Baseball America's Top 100 list is in its 25th year (making it pretty old for a prospect). When prospects first became a thing that the average baseball fan gave any thought to, it was in large part due to the existence of BA's early lists. Sandy Alomar Jr. was #5 on the first list, which also included Indians Mark Lewis, Charles Nagy, and Carlos Baerga. The first list I recall personally was the 1994 edition, which had a Tribe prospect named Manny Ramirez at #7.
This year's BA Top 100 has been released, and three Indians made the cut:
That ranking for Lindor is slightly lower than that of the major prospect lists (he was #6 on Keith Law's list, as well as Baseball Prospectus'; #10 on MLB.com's list; and #12 on FanGraphs'). It's still a lofty rating though, and a strong climb from where they had him a year ago (#28). BA's comments include, "Lindor has to make sure he's as ready offensively as he already is defensively."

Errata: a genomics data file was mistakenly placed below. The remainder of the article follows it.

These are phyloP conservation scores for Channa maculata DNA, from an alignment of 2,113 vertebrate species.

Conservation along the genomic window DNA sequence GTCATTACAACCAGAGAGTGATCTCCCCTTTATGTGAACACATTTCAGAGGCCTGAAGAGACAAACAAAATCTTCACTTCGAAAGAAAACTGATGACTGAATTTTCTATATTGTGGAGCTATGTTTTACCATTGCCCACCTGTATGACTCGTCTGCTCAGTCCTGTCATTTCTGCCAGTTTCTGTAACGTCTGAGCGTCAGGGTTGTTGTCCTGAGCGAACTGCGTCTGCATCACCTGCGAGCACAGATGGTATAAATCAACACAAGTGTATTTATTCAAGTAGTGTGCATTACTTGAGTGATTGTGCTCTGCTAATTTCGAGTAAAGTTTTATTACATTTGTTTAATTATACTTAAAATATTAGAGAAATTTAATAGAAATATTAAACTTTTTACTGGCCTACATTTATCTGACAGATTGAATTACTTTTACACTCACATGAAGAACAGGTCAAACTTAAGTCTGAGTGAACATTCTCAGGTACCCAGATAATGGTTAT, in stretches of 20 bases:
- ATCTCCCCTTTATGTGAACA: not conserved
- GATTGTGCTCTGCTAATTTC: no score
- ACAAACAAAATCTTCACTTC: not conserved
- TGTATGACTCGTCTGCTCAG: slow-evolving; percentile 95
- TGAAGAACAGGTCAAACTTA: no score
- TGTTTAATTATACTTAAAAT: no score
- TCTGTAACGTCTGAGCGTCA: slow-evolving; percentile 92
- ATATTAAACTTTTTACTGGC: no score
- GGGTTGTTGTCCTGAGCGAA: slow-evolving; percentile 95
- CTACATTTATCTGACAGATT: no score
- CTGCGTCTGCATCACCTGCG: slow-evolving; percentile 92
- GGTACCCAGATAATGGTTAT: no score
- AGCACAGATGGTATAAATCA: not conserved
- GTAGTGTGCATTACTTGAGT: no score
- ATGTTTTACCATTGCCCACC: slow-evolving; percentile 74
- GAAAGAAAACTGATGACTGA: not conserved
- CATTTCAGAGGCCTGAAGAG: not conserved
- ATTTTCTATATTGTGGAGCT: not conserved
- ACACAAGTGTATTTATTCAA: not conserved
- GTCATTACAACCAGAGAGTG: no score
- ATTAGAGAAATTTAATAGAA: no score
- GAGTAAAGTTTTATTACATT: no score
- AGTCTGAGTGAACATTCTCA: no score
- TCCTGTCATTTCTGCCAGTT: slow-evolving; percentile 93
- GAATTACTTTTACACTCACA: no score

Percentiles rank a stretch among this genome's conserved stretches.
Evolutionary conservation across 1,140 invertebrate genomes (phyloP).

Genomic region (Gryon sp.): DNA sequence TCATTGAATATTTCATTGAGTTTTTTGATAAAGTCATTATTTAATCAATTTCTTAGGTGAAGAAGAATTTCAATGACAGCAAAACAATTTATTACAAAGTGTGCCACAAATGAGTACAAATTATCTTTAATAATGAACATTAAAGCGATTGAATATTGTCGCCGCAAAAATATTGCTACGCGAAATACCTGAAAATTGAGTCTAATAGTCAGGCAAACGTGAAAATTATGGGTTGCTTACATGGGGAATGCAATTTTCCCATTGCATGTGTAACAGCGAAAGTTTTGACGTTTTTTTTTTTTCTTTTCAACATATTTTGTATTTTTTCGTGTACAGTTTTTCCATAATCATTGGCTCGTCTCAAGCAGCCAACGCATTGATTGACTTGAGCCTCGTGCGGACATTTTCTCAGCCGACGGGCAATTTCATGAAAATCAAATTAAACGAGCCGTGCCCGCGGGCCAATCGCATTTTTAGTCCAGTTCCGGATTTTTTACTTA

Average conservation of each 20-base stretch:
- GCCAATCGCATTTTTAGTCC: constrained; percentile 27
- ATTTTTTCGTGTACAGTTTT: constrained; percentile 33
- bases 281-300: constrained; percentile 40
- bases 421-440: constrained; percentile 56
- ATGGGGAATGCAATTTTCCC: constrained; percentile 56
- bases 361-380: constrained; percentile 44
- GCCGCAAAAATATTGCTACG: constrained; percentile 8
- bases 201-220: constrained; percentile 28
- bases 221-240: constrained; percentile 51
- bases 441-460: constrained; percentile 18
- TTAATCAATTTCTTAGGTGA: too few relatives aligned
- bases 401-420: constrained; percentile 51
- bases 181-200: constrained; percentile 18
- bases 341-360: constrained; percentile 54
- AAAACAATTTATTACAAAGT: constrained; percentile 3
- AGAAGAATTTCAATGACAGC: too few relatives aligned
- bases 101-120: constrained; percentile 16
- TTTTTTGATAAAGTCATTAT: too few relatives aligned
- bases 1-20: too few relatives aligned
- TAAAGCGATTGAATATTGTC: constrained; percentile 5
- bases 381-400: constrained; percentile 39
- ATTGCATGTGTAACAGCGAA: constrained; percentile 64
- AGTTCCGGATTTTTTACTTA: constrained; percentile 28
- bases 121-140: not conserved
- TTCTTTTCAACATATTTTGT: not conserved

Frazier's ranking is right in line with where other lists have had him (Law: 45, BP: 36, MLB: 48, FG: 45). He is 6th on their list among players who are still in their teens. BA writes, "If he makes consistent contact, though, it's sure to be loud."
Bauer wasn't listed on most of the lists (the exception being MLB.com's which has him at #73). Seeing him listed at BA is nice, but he was #14 on their list a year ago, so this is a steep drop. BA writes, "Bauer has to stop nibbling and pitch off his fastball more."
Let's Go Tribe looks at other prospect lists:
Byron Buxton of the Twins is #1 on Baseball America's list, just as he is on each of the other lists. Minnesota has a total of 3 players on the list. Elsewhere around the AL Central, The Royals and White Sox each have 4 players on the list, while the Tigers have only 2.